A Solar Panel's Life after Death: 2023 Guide of SolarPanel Recycling

· PV Industry News,About Solar Panels


  1. Can Solar Panels be Recycled?
  2. When to Consider Recycling Solar Panels?
  3. Why Recycle Solar Panels?
  4. Recycling Value of Solar Panel Components
  5. Recycling Processes for Solar Panel Components
  6. Where can We Go to Recycle Solar Panels?

Can Solar Panels be Recycled?

Yes, solar panels can be recycled.

Recycling solar panels comes with several advantages and a few challenges. On the positive side, it helps conserve valuable resources, promotes environmental sustainability by reducing waste and the carbon footprint, opens up economic opportunities, and ensures compliance with environmental regulations where required. However, there are also some downsides, including the technical complexity of recycling, initial high costs, limited recycling infrastructure in some areas, and potential risks associated with handling hazardous materials. Overall, the benefits of solar panel recycling far outweigh the drawbacks, making it a crucial practice for a greener and more sustainable energy future.

Obsolete solar panels can be disassembled to extract various valuable materials, such as silicon, aluminum, silver, copper, and more, which can undergo secondary utilization for the production of new solar panels and electronic components. In terms of the composition of photovoltaic modules, the primary components typically include photovoltaic glass, aluminum frames, solar cells, EVA film, junction boxes, and a photovoltaic backsheet. The approximate weight distribution of each component is roughly as follows: glass accounts for about 70%, aluminum for 10%, adhesive sealing materials for 10%, silicon for 5%, and rare metals like silver, indium, gallium, and others make up approximately 1% of the total weight. When examining the composition of these solar panels, the majority of an obsolete solar panel can be effectively utilized as recyclable materials for remanufacturing. Furthermore, despite metals comprising a smaller proportion of the solar panel’s weight, they still hold significant recycling value. This article will detail the material recycling value of the various components of solar panels.

When to Consider Recycling Solar Panels?

Solar panel recycling should be considered when the panels reach the end of their useful life, are damaged beyond repair, or when upgrading to more efficient panels. In general, here are some instances when you should consider recycling solar panels:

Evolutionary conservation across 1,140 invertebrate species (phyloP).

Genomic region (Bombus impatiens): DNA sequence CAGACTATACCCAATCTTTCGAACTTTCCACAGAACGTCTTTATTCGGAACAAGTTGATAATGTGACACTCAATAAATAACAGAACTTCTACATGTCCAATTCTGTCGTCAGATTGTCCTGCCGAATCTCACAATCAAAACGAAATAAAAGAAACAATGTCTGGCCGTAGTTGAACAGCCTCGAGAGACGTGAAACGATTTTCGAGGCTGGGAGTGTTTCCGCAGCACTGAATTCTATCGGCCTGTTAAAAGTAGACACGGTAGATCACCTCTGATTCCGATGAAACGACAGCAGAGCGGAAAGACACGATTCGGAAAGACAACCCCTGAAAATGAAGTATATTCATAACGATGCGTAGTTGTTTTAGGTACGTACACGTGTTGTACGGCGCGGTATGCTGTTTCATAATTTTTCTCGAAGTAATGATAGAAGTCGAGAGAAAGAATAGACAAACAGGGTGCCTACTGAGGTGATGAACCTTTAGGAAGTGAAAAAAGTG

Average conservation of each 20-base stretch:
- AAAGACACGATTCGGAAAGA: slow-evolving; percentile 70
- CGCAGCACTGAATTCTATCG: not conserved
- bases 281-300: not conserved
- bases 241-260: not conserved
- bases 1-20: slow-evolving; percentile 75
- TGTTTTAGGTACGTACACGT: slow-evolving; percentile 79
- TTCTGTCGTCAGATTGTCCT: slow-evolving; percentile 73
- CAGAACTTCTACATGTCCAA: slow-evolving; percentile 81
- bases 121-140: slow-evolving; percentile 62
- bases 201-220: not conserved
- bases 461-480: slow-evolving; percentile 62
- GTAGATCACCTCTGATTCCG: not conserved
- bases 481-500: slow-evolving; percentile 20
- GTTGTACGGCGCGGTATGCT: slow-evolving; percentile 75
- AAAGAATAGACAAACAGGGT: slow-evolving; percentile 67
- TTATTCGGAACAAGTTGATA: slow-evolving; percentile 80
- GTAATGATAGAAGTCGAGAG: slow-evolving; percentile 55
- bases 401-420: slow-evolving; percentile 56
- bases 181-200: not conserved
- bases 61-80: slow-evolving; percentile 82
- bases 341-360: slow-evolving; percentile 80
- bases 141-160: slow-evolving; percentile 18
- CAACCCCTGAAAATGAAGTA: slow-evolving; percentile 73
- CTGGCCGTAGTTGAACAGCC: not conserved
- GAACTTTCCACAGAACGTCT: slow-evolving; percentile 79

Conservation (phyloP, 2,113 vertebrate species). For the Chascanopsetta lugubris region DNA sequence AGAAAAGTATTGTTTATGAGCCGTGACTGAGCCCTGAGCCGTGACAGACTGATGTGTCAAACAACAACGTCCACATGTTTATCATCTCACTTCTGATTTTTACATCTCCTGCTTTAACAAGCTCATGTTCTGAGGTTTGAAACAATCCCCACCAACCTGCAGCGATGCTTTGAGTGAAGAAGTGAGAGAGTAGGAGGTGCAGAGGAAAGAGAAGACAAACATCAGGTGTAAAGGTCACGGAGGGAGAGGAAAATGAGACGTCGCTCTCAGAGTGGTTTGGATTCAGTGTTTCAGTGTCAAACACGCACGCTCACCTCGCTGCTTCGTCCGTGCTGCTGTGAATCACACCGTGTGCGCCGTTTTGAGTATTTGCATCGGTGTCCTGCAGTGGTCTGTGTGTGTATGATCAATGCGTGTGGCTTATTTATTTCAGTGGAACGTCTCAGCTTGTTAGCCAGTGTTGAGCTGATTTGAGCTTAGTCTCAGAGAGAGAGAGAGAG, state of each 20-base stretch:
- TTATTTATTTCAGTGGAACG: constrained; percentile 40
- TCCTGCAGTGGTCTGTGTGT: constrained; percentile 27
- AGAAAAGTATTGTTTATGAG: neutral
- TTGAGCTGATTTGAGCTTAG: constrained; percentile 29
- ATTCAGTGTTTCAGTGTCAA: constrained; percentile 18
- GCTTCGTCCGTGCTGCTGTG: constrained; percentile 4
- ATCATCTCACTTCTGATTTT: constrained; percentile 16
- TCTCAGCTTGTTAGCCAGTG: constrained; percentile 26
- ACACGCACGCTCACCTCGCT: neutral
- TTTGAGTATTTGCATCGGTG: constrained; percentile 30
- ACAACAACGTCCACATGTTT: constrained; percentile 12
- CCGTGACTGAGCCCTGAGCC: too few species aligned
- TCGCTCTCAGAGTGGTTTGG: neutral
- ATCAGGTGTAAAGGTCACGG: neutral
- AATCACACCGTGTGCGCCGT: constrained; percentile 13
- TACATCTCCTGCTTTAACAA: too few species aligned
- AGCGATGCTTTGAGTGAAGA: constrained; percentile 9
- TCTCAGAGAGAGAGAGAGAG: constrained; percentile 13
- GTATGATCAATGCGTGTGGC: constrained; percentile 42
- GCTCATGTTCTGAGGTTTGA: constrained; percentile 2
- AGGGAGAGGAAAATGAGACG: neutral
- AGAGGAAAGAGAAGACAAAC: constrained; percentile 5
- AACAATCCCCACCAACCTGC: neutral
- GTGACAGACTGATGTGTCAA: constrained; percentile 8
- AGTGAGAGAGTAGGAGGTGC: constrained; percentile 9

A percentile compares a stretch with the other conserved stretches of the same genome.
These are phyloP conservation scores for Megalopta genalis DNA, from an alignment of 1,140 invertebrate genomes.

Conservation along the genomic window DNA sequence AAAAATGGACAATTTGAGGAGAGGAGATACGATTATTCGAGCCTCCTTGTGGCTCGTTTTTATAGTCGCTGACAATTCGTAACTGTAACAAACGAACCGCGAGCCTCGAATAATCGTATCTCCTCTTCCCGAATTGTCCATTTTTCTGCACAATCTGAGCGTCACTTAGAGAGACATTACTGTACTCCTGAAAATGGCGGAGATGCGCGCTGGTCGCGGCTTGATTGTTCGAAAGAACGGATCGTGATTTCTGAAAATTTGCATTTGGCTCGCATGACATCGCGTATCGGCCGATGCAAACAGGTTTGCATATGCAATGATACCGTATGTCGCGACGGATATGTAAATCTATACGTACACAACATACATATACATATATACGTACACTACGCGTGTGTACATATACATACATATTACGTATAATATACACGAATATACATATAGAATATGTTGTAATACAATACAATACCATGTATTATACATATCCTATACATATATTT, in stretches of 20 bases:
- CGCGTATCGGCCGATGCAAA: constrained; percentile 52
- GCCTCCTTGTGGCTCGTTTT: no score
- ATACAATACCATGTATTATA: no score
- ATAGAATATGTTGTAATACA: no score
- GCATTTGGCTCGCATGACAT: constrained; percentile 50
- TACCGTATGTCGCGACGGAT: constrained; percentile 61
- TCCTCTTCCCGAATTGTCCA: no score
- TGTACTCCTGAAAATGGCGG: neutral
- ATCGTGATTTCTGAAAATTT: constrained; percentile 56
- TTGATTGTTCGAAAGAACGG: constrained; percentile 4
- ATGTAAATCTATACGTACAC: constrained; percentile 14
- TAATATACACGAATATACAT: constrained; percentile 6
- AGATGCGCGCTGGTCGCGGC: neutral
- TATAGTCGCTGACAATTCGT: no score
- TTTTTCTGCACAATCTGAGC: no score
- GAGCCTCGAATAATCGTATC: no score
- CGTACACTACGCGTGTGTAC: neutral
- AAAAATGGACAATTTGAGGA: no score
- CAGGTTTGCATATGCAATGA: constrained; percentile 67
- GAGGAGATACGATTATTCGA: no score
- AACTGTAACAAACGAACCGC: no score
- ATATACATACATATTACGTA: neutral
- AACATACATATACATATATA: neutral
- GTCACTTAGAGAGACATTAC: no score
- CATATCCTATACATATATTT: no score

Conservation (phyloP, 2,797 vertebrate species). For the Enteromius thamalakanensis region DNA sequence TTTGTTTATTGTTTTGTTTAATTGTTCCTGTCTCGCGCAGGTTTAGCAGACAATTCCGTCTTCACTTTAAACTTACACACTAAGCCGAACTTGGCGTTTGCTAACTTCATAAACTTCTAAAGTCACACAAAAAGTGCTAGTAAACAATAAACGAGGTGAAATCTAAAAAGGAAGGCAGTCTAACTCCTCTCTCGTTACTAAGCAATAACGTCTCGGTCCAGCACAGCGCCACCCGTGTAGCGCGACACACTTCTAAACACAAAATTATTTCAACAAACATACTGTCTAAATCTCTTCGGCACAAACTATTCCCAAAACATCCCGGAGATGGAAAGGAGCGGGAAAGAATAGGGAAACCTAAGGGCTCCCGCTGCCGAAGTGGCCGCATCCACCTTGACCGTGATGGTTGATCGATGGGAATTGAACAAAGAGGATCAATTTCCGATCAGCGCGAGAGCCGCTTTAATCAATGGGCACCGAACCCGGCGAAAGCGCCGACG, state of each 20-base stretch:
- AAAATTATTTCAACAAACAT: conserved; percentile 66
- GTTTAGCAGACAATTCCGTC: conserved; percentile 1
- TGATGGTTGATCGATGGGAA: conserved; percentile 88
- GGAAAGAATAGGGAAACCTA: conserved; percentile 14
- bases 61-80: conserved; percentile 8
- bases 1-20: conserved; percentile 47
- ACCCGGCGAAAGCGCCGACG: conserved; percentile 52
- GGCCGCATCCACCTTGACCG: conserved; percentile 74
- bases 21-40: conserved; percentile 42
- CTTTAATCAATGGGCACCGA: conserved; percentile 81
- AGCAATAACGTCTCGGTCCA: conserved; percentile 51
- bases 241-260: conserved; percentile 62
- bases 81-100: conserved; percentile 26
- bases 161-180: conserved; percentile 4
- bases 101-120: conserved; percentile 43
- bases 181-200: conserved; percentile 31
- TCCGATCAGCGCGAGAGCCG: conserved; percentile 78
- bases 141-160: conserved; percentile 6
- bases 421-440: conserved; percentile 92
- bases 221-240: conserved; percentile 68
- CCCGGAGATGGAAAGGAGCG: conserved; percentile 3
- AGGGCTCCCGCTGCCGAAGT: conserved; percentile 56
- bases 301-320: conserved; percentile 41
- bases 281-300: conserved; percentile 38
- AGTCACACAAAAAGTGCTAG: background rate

End of Life: Solar panels typically have a lifespan of 25-30 years, after which their efficiency declines. At this point, recycling is a viable option.

Technical Failures: If your solar panels develop significant technical faults, such as extensive cell damage or electrical issues, recycling may be more practical than repairs.

Upgrades: When you decide to replace your existing solar panels with more advanced and efficient models, recycling ensures proper disposal of the old ones.

Storm Damage: After natural disasters or severe storms, damaged panels that cannot be restored should be recycled to minimize environmental impact.

Environmental Regulations: In some regions, there are regulations and requirements for proper solar panel disposal and recycling. Compliance with these regulations is essential.

Recycling solar panels in these scenarios is not only environmentally responsible but also helps recover valuable materials for use in new panels and reduces waste.

When to Consider Recycling Solar Panels

Why Recycle Solar Panels?

In the electronic waste market, the quantity and scale of discarded solar panels may currently be unimpressive, but their growth rate is the most rapid. The industry is concerned that as the global transition to green energy accelerates and deepens, and as solar energy applications become increasingly widespread, the management of a vast number of retired solar panels will become an unsustainable burden for the solar energy sector. Therefore, this topic of recycling solar panels is being thought and discussed by more and more people, and the recycling of solar panels has become a necessity to protect the environment. Recycling solar panels offers several significant benefits, aligning with environmental protection and potential cost savings: